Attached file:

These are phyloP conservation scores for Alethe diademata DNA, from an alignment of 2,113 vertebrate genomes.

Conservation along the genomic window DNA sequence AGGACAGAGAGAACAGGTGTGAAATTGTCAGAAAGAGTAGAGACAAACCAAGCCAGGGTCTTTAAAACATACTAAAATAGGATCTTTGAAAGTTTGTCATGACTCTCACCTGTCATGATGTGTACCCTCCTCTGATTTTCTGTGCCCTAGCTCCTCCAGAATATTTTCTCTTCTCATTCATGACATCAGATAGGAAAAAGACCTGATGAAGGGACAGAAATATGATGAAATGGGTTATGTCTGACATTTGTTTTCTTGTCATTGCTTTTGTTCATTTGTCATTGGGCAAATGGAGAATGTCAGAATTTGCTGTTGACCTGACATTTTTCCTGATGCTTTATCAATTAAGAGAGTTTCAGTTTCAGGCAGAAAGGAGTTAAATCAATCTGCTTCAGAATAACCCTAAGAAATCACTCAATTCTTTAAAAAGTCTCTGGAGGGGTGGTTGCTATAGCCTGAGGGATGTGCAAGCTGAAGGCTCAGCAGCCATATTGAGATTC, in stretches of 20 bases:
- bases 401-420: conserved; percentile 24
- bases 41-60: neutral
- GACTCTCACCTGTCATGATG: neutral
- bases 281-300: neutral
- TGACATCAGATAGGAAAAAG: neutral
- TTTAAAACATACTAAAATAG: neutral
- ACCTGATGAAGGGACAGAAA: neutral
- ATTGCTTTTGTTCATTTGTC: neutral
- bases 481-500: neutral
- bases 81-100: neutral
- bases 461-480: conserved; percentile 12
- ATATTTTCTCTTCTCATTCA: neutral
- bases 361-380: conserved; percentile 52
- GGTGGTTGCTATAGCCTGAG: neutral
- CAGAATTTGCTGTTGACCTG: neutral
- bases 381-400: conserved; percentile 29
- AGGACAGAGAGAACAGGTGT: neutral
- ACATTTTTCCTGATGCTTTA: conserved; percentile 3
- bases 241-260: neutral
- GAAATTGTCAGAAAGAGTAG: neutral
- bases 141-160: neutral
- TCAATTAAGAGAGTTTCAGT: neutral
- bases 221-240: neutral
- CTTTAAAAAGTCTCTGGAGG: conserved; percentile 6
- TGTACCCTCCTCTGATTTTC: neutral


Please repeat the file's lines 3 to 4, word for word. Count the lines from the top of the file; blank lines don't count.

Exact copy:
- bases 401-420: conserved; percentile 24
- bases 41-60: neutral